An' now woone wing is all you'd vind O' thik girt house a-left behind; An' only woone wold stwonen tun 'S a-stannen to the rain an' zun,— An' all's undone that he'd a-done; The brook ha' now noo call to stay To vill his pon' or clim' his bay, A-runnen down to gramfer's.

When woonce, in heavy rain, the road At Grenley bridge wer overflow'd, Poor Sophy White, the pleaeces pride, A-gwain vrom market, went to ride Her pony droo to tother zide; But vound the stream so deep an' strong, That took her off the road along The hollow down to gramfer's.

'Twer dark, an' she went on too vast To catch hold any thing she pass'd; Noo bough hung over to her hand, An' she could reach noo stwone nor land, Where woonce her little voot could stand; Noo ears wer out to hear her cries, Nor wer she woonce a-zeen by eyes, Till took up dead at gramfer's.



SLEEP DID COME WI' THE DEW.

O when our zun's a-zinken low, How soft's the light his feaece do drow Upon the backward road our mind Do turn an' zee a-left behind; When we, in childhood's days did vind Our jay among the gil'cup flow'rs, All drough the zummer's zunny hours; An' sleep did come wi' the dew.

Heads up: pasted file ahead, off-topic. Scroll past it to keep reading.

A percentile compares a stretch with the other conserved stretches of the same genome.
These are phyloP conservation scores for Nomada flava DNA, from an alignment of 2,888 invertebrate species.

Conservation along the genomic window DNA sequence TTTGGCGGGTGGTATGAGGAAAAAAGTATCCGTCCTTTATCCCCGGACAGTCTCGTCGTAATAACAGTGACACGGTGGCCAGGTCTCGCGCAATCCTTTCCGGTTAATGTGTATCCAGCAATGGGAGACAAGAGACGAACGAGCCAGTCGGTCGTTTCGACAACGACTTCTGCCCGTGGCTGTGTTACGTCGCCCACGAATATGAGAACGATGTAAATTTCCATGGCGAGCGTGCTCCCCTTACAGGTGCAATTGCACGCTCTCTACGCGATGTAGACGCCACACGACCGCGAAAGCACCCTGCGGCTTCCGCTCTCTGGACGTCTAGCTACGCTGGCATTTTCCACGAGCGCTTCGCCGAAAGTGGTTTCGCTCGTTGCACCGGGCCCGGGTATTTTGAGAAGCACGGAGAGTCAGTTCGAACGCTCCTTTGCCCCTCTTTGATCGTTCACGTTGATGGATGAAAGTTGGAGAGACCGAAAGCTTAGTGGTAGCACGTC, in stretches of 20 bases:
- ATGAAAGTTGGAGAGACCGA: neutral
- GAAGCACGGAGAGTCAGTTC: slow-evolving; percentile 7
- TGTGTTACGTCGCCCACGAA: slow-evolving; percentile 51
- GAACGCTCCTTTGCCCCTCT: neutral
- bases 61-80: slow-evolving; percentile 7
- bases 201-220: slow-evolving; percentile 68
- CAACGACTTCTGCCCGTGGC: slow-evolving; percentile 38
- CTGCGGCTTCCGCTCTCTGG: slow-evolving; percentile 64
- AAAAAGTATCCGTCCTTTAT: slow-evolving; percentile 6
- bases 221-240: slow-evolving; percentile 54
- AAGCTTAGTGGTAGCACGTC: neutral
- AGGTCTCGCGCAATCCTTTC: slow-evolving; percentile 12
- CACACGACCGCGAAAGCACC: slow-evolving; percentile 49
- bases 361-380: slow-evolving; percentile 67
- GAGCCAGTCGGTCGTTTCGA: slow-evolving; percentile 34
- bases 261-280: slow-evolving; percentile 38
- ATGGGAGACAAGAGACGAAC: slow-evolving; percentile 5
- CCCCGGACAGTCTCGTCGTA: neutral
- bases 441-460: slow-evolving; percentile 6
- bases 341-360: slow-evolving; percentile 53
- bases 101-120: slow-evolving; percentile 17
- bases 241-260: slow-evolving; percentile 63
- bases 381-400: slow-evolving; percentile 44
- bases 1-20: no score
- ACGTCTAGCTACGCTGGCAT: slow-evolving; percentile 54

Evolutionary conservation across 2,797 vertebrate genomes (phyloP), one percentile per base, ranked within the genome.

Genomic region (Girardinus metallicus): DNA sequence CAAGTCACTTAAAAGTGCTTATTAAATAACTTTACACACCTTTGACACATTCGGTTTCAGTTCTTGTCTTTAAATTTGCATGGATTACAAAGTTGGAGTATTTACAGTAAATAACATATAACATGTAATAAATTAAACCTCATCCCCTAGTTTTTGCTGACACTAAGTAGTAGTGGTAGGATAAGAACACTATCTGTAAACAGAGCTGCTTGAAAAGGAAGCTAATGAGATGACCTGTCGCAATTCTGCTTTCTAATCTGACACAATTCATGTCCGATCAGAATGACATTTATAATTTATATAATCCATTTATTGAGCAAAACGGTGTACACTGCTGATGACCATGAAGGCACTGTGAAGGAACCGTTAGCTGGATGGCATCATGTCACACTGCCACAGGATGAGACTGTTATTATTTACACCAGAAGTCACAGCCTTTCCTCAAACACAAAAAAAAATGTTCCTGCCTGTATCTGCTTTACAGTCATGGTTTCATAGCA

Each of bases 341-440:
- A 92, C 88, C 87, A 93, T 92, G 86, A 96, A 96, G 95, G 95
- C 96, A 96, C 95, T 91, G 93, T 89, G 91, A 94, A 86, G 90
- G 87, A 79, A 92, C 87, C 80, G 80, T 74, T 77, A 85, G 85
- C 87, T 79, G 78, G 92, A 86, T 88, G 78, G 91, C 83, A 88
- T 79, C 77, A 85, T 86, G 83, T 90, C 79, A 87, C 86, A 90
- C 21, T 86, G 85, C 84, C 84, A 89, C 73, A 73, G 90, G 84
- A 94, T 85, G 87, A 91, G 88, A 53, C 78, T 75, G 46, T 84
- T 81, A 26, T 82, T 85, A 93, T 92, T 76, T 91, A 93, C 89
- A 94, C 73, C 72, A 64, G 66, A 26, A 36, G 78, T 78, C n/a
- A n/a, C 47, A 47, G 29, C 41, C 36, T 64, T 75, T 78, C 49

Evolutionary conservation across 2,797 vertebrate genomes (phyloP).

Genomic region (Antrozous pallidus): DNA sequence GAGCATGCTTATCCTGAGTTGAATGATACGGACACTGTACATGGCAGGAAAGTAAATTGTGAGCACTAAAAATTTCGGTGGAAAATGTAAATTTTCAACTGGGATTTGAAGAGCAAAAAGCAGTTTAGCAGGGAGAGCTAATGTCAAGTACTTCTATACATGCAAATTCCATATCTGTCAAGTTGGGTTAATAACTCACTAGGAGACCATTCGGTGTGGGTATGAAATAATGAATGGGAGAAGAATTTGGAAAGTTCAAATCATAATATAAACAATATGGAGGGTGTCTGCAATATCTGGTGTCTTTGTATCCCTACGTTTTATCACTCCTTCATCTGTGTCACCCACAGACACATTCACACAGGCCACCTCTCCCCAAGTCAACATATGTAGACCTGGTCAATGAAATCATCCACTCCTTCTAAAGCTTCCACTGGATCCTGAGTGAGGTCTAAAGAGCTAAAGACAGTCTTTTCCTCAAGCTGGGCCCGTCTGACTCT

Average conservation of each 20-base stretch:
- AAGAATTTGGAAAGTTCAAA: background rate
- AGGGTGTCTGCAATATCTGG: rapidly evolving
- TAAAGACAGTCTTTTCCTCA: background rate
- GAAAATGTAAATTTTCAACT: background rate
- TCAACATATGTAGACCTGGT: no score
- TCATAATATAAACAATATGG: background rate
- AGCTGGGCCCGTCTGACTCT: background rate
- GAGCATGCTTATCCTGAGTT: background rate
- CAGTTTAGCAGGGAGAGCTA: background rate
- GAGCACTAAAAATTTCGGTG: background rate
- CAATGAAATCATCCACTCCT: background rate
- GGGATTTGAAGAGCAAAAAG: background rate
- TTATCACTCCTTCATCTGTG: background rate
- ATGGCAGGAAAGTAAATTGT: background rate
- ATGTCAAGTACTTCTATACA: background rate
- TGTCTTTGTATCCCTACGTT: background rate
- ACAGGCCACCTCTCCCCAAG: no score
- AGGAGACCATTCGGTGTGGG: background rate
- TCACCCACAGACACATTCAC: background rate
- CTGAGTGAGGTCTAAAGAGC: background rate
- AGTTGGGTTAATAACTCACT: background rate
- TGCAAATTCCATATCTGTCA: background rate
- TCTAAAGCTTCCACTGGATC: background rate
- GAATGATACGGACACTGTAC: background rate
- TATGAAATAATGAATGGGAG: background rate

An' afterwards, when we did zweat A tweilen in the zummer het, An' when our daily work wer done Did meet to have our evenen fun: Till up above the zetten zun The sky wer blushen in the west, An' we laid down in peace to rest, An' sleep did come wi' the dew.

Ah! zome do turn—but tidden right— The night to day, an' day to night; But we do zee the vu'st red streak O' mornen, when the day do break; Zoo we don't grow up peaele an' weak, But we do work wi' health an' strength, Vrom mornen drough the whole day's length, An' sleep do come wi' the dew.

An' when, at last, our e'thly light Is jist a-drawen in to night, We mid be sure that God above, If we be true when he do prove Our stedvast faith an' thankvul love, Wull do vor us what mid be best, An' teaeke us into endless rest, As sleep do come wi' the dew.



SWEET MUSIC IN THE WIND.

When evenen is a-drawen in, I'll steal vrom others' naisy din; An' where the whirlen brook do roll Below the walnut-tree, I'll stroll An' think o' thee wi' all my soul, Dear Jenny; while the sound o' bells Do vlee along wi' mwoansome zwells, Sweet music in the wind!